A company must be careful not to "overposition," which can be defined as making promises about features and benefits that the product or business does not always deliver. Over positioning can also mean making promises about product features and benefits that are not apparent to users/buyers.
You must also avoid "underpositioning," which can be defined as failing to describe all the features and benefits that the product or business delivers or has, or failing to describe distinctive product features and benefits that are apparent to users/buyers.
Also, it's important to avoid confusing people with product or service features and benefits. Features are the descriptors of a product (e.g., colors, smells, shapes, packaging, prices), while benefits are what the product does for its buyers (e.g., satisfaction, more confidence, more beauty, faster task completion). It's often better to single out a few key features, rather than overwhelming the customer with lengthy lists of details.
FargoGas: "Fastest gas in the West!"
Everyone who drives wants to fill up their gas tank quickly, cheaply, and conveniently as possible. A small local gas company (in Fargo, ND) with one or two local service stations could differentiate itself from its competition by advertising its business as the fastest fill-up service, with on-premise signs, handouts, premiums, T-shirts, local tie-ins, and other reminders. The gas tank pumping islands could be maintained at maximum pressures and speed of filling at all times, with the most powerful gasoline pumps available.
Premiums, given away with every 25 and 100 gallons, credited on a frequent filler card, could reinforce this positioning:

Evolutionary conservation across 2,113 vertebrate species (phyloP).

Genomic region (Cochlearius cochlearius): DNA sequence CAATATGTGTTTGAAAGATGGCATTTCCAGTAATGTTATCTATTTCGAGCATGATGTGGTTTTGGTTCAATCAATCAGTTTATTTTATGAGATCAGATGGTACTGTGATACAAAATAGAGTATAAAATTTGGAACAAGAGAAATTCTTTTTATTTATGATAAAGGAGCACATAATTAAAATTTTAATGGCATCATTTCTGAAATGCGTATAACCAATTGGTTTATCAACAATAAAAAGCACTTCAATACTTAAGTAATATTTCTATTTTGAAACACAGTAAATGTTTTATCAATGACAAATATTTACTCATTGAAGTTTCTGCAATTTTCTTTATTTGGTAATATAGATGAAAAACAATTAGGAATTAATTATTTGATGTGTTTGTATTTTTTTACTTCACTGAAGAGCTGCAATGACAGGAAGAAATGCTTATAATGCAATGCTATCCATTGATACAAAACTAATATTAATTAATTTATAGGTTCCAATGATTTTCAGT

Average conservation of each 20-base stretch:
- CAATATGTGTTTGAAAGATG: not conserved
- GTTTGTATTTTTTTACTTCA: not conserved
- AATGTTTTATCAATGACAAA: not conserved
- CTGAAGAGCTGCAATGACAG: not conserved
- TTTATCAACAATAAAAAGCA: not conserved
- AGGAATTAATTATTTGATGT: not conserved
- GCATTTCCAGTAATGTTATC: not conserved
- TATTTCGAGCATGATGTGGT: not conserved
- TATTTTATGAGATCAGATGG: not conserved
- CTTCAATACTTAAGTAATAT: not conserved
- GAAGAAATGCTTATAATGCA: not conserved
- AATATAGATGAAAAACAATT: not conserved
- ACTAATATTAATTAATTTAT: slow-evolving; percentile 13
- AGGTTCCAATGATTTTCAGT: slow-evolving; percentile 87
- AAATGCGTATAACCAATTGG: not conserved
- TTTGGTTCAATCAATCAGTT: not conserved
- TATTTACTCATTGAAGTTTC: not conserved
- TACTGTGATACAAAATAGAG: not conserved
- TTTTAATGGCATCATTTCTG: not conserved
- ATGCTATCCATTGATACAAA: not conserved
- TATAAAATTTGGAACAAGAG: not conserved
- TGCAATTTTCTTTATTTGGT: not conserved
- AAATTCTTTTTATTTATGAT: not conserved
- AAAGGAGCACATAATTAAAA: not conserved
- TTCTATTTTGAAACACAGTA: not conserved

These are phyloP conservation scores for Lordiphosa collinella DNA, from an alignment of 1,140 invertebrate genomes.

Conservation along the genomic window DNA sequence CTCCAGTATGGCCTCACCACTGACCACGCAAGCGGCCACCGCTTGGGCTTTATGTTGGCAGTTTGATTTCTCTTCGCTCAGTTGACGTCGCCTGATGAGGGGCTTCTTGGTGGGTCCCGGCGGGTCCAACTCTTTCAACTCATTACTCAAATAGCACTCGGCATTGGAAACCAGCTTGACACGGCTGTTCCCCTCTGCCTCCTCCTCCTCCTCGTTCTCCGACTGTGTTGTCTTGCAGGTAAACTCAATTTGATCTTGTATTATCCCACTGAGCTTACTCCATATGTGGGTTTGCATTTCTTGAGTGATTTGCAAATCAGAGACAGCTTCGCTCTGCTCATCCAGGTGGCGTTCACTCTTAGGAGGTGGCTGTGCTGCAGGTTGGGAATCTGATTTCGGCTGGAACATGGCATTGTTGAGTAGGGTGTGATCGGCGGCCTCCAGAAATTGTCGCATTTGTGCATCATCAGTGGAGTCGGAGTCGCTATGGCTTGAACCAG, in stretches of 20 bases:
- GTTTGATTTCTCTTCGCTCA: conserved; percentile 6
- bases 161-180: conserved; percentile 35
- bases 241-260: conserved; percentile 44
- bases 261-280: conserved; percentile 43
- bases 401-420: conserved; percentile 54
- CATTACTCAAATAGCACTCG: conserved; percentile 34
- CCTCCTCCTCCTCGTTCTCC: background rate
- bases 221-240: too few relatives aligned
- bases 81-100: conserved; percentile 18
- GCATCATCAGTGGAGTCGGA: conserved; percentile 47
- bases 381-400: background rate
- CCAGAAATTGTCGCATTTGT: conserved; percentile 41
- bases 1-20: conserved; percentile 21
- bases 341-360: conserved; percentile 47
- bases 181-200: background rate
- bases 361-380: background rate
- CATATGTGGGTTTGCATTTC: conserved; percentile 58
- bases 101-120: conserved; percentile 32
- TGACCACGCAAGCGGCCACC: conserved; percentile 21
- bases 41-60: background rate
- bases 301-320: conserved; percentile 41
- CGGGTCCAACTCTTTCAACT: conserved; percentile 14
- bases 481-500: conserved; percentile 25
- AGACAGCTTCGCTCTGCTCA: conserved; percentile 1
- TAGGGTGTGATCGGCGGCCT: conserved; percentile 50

- road-runner logo-imprinted handiwipe cloth with the company slogan
- baseball caps or winter sock hats
- model cars, boats, motorcycles, etc.
If the station's target consumer is primarily male and 16-49, then local celebrity speeders (e.g., dragsters, racing cars, motorcycles, etc.) could exhibit their vehicles at the station. Logos and slogans on the vehicles could also promote the station's market positioning. Further protection could be gained by ensuring that prices are competitive with other service stations. A friendly "station personality" could be adopted by all employees, based on currently popular media figures.
If a local competitor decides to try the same approach, with the same equipment, they would have to work very hard and spend significantly more money to compete with the preemptive positioning of FargoGas as the "fastest" in the market.
Distribution strategy is key to successful marketing
Part of the challenge of marketing is figuring out which distribution method to use for your business. As soon as you decide which business or product category to compete in, distribution decisions must be made based upon what your competition is doing.
Service businesses may or may not be subject to the same physical distribution limitations as product-based businesses. For example, financial planning services may be offered from printed material, sold at retail, sold by consultants face-to-face, or delivered electronically by computer, by phone and by correspondence — a multitude of different distribution systems.
Distribution decisions have significant implications for:
- product margins and profits
- marketing budgets
- final retail pricing
- sales management practices
Distribution channels can include one or more of these options:
- retail — stores selling to final consumer buyers (one store, or a chain of stores)
- wholesale — an intermediary distribution channel that usually sells to retail stores
- direct mail — generally catalog merchants that sell directly to consumer buyers at retail prices plus shipping (e.g., Land's End, L.L. Bean) via mail
- telemarketing — merchants selling directly to consumer buyers at retail via phones
- cybermarketing — merchants selling directly to consumer buyers at retail prices, or business-to-business products and services at wholesale prices via computer networks
- sales force — salaried employees of a company, or independent commissioned representatives who usually sell products for more than one company
For more on this subject, see our discussion of distribution and sales methods.